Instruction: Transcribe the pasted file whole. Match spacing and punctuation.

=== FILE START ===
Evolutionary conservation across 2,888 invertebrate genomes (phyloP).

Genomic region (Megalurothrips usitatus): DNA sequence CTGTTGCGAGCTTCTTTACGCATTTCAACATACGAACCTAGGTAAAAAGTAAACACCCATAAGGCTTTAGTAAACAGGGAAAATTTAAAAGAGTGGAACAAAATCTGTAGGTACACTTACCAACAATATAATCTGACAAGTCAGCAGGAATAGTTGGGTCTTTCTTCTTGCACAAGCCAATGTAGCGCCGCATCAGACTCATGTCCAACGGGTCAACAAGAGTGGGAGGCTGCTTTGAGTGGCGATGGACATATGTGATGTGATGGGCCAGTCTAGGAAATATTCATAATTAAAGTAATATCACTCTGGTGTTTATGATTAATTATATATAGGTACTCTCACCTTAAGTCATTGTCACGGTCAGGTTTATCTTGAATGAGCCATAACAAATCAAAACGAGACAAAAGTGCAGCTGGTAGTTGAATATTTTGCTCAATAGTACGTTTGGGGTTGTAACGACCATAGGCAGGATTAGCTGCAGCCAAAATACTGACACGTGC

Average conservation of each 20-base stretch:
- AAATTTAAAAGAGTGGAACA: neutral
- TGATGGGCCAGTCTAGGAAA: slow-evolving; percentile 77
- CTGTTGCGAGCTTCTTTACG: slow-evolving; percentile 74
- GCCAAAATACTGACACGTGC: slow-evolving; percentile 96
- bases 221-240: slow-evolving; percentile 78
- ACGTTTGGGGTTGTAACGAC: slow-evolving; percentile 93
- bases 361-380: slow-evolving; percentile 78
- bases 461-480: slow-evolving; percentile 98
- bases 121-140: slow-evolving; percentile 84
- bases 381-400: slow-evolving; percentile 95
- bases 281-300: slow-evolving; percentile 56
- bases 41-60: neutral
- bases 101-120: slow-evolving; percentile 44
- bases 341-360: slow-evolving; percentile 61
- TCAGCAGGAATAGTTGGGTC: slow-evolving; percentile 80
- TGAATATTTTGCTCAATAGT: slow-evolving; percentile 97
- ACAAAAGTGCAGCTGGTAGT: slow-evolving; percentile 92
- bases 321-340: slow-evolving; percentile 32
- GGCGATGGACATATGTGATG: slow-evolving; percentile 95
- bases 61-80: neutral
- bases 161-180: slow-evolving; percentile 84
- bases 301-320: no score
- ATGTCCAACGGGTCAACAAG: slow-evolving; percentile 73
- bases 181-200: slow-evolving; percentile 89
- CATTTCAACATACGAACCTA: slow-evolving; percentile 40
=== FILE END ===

Evolutionary conservation across 2,888 invertebrate genomes (phyloP).

Genomic region (Megalurothrips usitatus): DNA sequence CTGTTGCGAGCTTCTTTACGCATTTCAACATACGAACCTAGGTAAAAAGTAAACACCCATAAGGCTTTAGTAAACAGGGAAAATTTAAAAGAGTGGAACAAAATCTGTAGGTACACTTACCAACAATATAATCTGACAAGTCAGCAGGAATAGTTGGGTCTTTCTTCTTGCACAAGCCAATGTAGCGCCGCATCAGACTCATGTCCAACGGGTCAACAAGAGTGGGAGGCTGCTTTGAGTGGCGATGGACATATGTGATGTGATGGGCCAGTCTAGGAAATATTCATAATTAAAGTAATATCACTCTGGTGTTTATGATTAATTATATATAGGTACTCTCACCTTAAGTCATTGTCACGGTCAGGTTTATCTTGAATGAGCCATAACAAATCAAAACGAGACAAAAGTGCAGCTGGTAGTTGAATATTTTGCTCAATAGTACGTTTGGGGTTGTAACGACCATAGGCAGGATTAGCTGCAGCCAAAATACTGACACGTGC

Average conservation of each 20-base stretch:
- AAATTTAAAAGAGTGGAACA: neutral
- TGATGGGCCAGTCTAGGAAA: slow-evolving; percentile 77
- CTGTTGCGAGCTTCTTTACG: slow-evolving; percentile 74
- GCCAAAATACTGACACGTGC: slow-evolving; percentile 96
- bases 221-240: slow-evolving; percentile 78
- ACGTTTGGGGTTGTAACGAC: slow-evolving; percentile 93
- bases 361-380: slow-evolving; percentile 78
- bases 461-480: slow-evolving; percentile 98
- bases 121-140: slow-evolving; percentile 84
- bases 381-400: slow-evolving; percentile 95
- bases 281-300: slow-evolving; percentile 56
- bases 41-60: neutral
- bases 101-120: slow-evolving; percentile 44
- bases 341-360: slow-evolving; percentile 61
- TCAGCAGGAATAGTTGGGTC: slow-evolving; percentile 80
- TGAATATTTTGCTCAATAGT: slow-evolving; percentile 97
- ACAAAAGTGCAGCTGGTAGT: slow-evolving; percentile 92
- bases 321-340: slow-evolving; percentile 32
- GGCGATGGACATATGTGATG: slow-evolving; percentile 95
- bases 61-80: neutral
- bases 161-180: slow-evolving; percentile 84
- bases 301-320: no score
- ATGTCCAACGGGTCAACAAG: slow-evolving; percentile 73
- bases 181-200: slow-evolving; percentile 89
- CATTTCAACATACGAACCTA: slow-evolving; percentile 40